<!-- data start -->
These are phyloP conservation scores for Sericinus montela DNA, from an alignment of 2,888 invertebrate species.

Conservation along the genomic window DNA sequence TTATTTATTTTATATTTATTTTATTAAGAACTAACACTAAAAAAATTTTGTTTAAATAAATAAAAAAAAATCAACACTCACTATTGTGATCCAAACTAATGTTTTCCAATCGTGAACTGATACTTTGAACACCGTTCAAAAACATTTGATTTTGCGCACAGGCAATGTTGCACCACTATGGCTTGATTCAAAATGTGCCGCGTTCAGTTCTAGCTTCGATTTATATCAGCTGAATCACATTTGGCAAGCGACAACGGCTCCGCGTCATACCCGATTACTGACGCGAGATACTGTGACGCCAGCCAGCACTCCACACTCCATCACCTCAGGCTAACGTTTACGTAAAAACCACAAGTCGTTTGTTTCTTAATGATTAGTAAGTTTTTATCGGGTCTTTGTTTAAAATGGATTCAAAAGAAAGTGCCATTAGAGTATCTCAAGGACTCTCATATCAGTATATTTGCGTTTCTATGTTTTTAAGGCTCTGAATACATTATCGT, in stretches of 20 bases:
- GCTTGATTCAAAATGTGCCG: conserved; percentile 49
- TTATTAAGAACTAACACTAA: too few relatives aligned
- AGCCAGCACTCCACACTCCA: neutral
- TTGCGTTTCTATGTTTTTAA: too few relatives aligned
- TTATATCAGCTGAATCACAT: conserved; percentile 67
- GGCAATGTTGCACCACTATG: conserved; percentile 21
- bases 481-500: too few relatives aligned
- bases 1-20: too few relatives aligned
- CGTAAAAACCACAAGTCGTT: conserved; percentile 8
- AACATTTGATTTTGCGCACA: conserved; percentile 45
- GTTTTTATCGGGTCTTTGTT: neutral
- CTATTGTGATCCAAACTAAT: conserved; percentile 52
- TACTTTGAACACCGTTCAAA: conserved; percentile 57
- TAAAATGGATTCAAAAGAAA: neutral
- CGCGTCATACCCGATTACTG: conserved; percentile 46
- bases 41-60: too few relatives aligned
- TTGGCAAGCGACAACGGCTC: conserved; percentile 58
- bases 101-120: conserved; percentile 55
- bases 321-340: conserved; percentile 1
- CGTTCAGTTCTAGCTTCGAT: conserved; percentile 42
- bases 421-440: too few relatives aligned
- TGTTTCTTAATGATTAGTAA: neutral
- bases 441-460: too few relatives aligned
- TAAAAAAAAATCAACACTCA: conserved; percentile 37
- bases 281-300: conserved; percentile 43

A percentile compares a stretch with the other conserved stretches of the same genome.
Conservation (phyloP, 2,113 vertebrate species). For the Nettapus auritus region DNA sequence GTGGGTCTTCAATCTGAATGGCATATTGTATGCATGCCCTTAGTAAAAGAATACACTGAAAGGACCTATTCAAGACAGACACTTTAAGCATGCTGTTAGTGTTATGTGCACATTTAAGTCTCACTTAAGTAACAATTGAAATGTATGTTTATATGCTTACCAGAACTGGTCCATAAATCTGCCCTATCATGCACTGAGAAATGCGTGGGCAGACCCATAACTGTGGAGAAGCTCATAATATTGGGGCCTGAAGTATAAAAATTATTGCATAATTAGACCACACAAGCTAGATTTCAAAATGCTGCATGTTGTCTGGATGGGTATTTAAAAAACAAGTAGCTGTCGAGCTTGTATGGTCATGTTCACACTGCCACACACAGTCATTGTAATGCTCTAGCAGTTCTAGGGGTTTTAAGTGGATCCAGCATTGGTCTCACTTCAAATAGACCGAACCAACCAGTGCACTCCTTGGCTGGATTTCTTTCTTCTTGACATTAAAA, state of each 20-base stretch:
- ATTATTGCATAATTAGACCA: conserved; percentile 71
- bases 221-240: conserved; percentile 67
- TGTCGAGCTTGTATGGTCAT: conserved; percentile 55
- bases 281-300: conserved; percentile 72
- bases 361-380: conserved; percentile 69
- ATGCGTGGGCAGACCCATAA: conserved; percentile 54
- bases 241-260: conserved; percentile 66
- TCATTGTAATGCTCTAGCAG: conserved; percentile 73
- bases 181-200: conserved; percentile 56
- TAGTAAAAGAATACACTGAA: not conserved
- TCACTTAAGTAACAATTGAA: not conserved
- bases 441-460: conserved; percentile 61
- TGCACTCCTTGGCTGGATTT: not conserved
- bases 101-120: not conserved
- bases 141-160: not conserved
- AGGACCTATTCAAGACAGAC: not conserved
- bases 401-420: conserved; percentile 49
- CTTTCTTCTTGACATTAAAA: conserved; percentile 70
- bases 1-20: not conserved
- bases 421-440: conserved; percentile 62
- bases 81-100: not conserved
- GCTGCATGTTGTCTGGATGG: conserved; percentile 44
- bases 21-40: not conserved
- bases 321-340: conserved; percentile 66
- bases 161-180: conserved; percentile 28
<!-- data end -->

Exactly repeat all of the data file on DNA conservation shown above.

These are phyloP conservation scores for Sericinus montela DNA, from an alignment of 2,888 invertebrate species.

Conservation along the genomic window DNA sequence TTATTTATTTTATATTTATTTTATTAAGAACTAACACTAAAAAAATTTTGTTTAAATAAATAAAAAAAAATCAACACTCACTATTGTGATCCAAACTAATGTTTTCCAATCGTGAACTGATACTTTGAACACCGTTCAAAAACATTTGATTTTGCGCACAGGCAATGTTGCACCACTATGGCTTGATTCAAAATGTGCCGCGTTCAGTTCTAGCTTCGATTTATATCAGCTGAATCACATTTGGCAAGCGACAACGGCTCCGCGTCATACCCGATTACTGACGCGAGATACTGTGACGCCAGCCAGCACTCCACACTCCATCACCTCAGGCTAACGTTTACGTAAAAACCACAAGTCGTTTGTTTCTTAATGATTAGTAAGTTTTTATCGGGTCTTTGTTTAAAATGGATTCAAAAGAAAGTGCCATTAGAGTATCTCAAGGACTCTCATATCAGTATATTTGCGTTTCTATGTTTTTAAGGCTCTGAATACATTATCGT, in stretches of 20 bases:
- GCTTGATTCAAAATGTGCCG: conserved; percentile 49
- TTATTAAGAACTAACACTAA: too few relatives aligned
- AGCCAGCACTCCACACTCCA: neutral
- TTGCGTTTCTATGTTTTTAA: too few relatives aligned
- TTATATCAGCTGAATCACAT: conserved; percentile 67
- GGCAATGTTGCACCACTATG: conserved; percentile 21
- bases 481-500: too few relatives aligned
- bases 1-20: too few relatives aligned
- CGTAAAAACCACAAGTCGTT: conserved; percentile 8
- AACATTTGATTTTGCGCACA: conserved; percentile 45
- GTTTTTATCGGGTCTTTGTT: neutral
- CTATTGTGATCCAAACTAAT: conserved; percentile 52
- TACTTTGAACACCGTTCAAA: conserved; percentile 57
- TAAAATGGATTCAAAAGAAA: neutral
- CGCGTCATACCCGATTACTG: conserved; percentile 46
- bases 41-60: too few relatives aligned
- TTGGCAAGCGACAACGGCTC: conserved; percentile 58
- bases 101-120: conserved; percentile 55
- bases 321-340: conserved; percentile 1
- CGTTCAGTTCTAGCTTCGAT: conserved; percentile 42
- bases 421-440: too few relatives aligned
- TGTTTCTTAATGATTAGTAA: neutral
- bases 441-460: too few relatives aligned
- TAAAAAAAAATCAACACTCA: conserved; percentile 37
- bases 281-300: conserved; percentile 43

A percentile compares a stretch with the other conserved stretches of the same genome.
Conservation (phyloP, 2,113 vertebrate species). For the Nettapus auritus region DNA sequence GTGGGTCTTCAATCTGAATGGCATATTGTATGCATGCCCTTAGTAAAAGAATACACTGAAAGGACCTATTCAAGACAGACACTTTAAGCATGCTGTTAGTGTTATGTGCACATTTAAGTCTCACTTAAGTAACAATTGAAATGTATGTTTATATGCTTACCAGAACTGGTCCATAAATCTGCCCTATCATGCACTGAGAAATGCGTGGGCAGACCCATAACTGTGGAGAAGCTCATAATATTGGGGCCTGAAGTATAAAAATTATTGCATAATTAGACCACACAAGCTAGATTTCAAAATGCTGCATGTTGTCTGGATGGGTATTTAAAAAACAAGTAGCTGTCGAGCTTGTATGGTCATGTTCACACTGCCACACACAGTCATTGTAATGCTCTAGCAGTTCTAGGGGTTTTAAGTGGATCCAGCATTGGTCTCACTTCAAATAGACCGAACCAACCAGTGCACTCCTTGGCTGGATTTCTTTCTTCTTGACATTAAAA, state of each 20-base stretch:
- ATTATTGCATAATTAGACCA: conserved; percentile 71
- bases 221-240: conserved; percentile 67
- TGTCGAGCTTGTATGGTCAT: conserved; percentile 55
- bases 281-300: conserved; percentile 72
- bases 361-380: conserved; percentile 69
- ATGCGTGGGCAGACCCATAA: conserved; percentile 54
- bases 241-260: conserved; percentile 66
- TCATTGTAATGCTCTAGCAG: conserved; percentile 73
- bases 181-200: conserved; percentile 56
- TAGTAAAAGAATACACTGAA: not conserved
- TCACTTAAGTAACAATTGAA: not conserved
- bases 441-460: conserved; percentile 61
- TGCACTCCTTGGCTGGATTT: not conserved
- bases 101-120: not conserved
- bases 141-160: not conserved
- AGGACCTATTCAAGACAGAC: not conserved
- bases 401-420: conserved; percentile 49
- CTTTCTTCTTGACATTAAAA: conserved; percentile 70
- bases 1-20: not conserved
- bases 421-440: conserved; percentile 62
- bases 81-100: not conserved
- GCTGCATGTTGTCTGGATGG: conserved; percentile 44
- bases 21-40: not conserved
- bases 321-340: conserved; percentile 66
- bases 161-180: conserved; percentile 28